Safety inspections are set in place to prevent injury or death. It’s an inspectors ethical and even moral duty to disclose any imminent hazards they discover in the course of an inspection. Through quality assurance and regulation compliance, often in the form of tests and measurement of hazards, these individuals help prevent harm to workers, drivers, property, and the environment.
Vehicle inspections are mandatory each year to ensure that cars operating on the road conform to regulations regarding safety, as well as emissions. When a driver takes their car in to be inspected and fails the inspection, that driver is essentially being told that they should no longer operate their car. If the inspection discovered that the driver’s car was no longer safe to operate on the road, but the driver got on the road regardless, this does show negligence on their part.
Brad says, “If the safety risk is significantly high and the result of the accident is death or serious injury, this negligence borders into recklessness. It would then be considered an aggravating factor in terms of determining liability, fault, as well as damages.”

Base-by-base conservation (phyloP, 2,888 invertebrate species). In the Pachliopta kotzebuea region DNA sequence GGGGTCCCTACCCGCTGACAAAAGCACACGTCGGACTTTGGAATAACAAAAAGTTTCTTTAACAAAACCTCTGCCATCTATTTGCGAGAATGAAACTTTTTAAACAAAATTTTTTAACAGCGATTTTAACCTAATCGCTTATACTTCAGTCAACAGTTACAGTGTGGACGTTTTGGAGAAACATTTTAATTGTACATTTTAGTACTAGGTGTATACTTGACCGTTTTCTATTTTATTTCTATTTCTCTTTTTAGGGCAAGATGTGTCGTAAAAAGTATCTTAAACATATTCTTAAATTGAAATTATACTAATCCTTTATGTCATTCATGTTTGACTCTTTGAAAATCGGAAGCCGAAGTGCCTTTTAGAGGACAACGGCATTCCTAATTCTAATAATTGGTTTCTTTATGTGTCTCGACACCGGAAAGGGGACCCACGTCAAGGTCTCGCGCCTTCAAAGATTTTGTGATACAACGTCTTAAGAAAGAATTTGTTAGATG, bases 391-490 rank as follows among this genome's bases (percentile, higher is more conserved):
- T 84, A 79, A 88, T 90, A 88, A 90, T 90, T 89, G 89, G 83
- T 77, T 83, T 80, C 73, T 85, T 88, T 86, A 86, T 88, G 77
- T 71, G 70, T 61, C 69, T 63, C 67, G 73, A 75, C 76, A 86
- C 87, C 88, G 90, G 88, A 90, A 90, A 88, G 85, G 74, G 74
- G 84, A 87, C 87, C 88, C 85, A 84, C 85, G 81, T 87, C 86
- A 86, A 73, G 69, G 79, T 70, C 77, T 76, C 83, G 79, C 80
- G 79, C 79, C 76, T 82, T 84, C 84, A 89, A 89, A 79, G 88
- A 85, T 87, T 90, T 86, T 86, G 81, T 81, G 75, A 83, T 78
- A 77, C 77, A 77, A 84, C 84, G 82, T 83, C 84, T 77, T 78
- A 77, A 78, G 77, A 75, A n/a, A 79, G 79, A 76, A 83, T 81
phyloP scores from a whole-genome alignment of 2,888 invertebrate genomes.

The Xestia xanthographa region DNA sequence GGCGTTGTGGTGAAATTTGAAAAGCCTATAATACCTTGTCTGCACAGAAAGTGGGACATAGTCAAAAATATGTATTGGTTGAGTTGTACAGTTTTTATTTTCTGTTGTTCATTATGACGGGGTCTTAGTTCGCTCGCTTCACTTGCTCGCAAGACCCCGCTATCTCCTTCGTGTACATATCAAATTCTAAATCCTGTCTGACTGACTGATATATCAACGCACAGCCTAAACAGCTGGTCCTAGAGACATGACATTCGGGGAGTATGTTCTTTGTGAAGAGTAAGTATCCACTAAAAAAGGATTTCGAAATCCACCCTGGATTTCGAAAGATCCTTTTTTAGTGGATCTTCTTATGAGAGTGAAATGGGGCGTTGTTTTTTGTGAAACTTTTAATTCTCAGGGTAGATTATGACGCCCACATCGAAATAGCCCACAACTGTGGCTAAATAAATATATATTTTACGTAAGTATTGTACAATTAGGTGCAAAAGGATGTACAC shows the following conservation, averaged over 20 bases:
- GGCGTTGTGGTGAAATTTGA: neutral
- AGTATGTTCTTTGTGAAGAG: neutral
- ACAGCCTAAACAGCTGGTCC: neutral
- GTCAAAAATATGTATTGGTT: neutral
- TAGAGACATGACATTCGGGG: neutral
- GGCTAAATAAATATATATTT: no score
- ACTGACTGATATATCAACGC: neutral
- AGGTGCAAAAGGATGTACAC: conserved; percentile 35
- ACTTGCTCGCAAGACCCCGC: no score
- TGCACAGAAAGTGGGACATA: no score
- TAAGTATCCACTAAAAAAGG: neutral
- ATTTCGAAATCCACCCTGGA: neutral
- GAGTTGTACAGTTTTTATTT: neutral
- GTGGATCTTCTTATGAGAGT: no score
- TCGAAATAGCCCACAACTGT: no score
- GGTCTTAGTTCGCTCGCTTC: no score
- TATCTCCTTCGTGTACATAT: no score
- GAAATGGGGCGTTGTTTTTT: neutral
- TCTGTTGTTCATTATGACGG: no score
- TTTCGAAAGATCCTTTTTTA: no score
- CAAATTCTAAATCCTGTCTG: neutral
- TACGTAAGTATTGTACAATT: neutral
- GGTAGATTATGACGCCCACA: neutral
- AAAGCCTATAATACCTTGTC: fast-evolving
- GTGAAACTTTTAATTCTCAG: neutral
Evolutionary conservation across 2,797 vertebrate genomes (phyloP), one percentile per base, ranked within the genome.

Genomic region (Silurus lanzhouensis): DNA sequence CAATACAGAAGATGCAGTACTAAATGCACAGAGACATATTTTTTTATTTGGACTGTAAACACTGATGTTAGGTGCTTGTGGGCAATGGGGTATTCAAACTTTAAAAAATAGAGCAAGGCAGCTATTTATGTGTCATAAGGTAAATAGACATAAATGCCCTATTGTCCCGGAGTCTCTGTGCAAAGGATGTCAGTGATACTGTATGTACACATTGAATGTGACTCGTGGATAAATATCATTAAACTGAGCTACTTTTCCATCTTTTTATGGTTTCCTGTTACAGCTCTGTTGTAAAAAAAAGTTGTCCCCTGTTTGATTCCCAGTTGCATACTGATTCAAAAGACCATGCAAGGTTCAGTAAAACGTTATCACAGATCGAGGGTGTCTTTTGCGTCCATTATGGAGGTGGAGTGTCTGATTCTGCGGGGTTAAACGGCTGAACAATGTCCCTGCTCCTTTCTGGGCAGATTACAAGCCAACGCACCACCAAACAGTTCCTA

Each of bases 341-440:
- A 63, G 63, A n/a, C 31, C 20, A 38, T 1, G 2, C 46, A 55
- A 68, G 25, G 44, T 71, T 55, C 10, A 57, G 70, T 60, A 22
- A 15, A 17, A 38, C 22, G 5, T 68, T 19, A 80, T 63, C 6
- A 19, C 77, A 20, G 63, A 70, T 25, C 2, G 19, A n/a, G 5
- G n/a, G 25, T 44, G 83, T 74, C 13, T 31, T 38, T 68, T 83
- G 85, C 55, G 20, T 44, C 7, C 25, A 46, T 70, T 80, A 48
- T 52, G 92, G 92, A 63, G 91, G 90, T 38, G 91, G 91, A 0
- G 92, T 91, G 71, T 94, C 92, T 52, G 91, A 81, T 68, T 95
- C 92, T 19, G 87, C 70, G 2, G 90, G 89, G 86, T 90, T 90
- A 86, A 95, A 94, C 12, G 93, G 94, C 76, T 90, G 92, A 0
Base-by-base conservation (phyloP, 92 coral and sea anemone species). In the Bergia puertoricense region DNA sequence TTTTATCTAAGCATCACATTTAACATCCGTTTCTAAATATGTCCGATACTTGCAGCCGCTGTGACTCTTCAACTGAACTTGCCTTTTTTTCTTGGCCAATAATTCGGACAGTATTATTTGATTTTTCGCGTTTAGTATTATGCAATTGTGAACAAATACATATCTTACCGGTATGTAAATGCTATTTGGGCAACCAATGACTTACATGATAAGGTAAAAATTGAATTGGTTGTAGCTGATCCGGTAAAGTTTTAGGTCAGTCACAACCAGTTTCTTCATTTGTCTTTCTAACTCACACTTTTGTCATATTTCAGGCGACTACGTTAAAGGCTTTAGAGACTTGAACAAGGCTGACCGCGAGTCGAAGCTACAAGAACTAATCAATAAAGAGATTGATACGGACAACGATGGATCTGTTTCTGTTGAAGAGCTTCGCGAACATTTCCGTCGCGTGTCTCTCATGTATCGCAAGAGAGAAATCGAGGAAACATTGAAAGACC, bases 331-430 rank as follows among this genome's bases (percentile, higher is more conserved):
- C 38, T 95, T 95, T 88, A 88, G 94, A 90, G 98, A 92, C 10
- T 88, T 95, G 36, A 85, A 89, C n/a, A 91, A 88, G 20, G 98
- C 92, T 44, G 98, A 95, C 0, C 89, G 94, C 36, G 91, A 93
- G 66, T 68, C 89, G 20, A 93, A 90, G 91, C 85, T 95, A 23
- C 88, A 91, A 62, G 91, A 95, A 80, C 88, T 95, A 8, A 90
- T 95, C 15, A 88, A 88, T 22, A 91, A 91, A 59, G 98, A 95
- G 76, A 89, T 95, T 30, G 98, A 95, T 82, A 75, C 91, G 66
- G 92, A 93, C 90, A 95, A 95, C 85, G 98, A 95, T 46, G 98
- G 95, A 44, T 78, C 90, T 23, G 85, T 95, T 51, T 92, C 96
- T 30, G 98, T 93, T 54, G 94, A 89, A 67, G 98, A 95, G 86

Trucks and other commercial vehicles are required to follow certain laws and regulations relating to safety inspections and truck maintenance repairs as well. The failure to properly inspect or repair the truck could mean the vehicle is being driven in an unsafe condition, which can contribute to causing an accident. The U.S. Department of Transportation requires every truck driver to thoroughly examine their rig before hitting the road. This inspection should always include an inspection of the truck’s tires.
Brad says, “One of the best ways to prevent a tire blowout is for truck drivers to put some good tires on their truck. Many truck drivers today retread their tires as opposed to replacing them because it’s cheaper. It’s just so much more likely that they will have some sort of tire malfunction.”
When truck drivers and trucking companies fail to inspect tires routinely, inflate them properly, replace them when they get too old, or maintain the truck properly, they can be found liable for your crash and damages.
What Car Inspectors Should Check
- Headlights, stop lights, indicator lights, and hazard lights
- Braking system: foot and parking brakes
- Wheel components including tire tread depth
- All mirrors (side and rearview)
- Window tint and coating
- Seatbelts and airbag system
- Exhaust system
- Gas caps (for vehicles 2-24 model years old)
- Steering system and components
At Parker Law Firm, our experienced personal injury lawyers believe people matter. We are committed to our clients, not case numbers, and we believe in the power of the civil justice system. With years spent both representing accident victims and participating in the state legislative process, our founder, Brad Parker, has developed a deep understanding of the law and gained unique experience that helps him get results for his clients.
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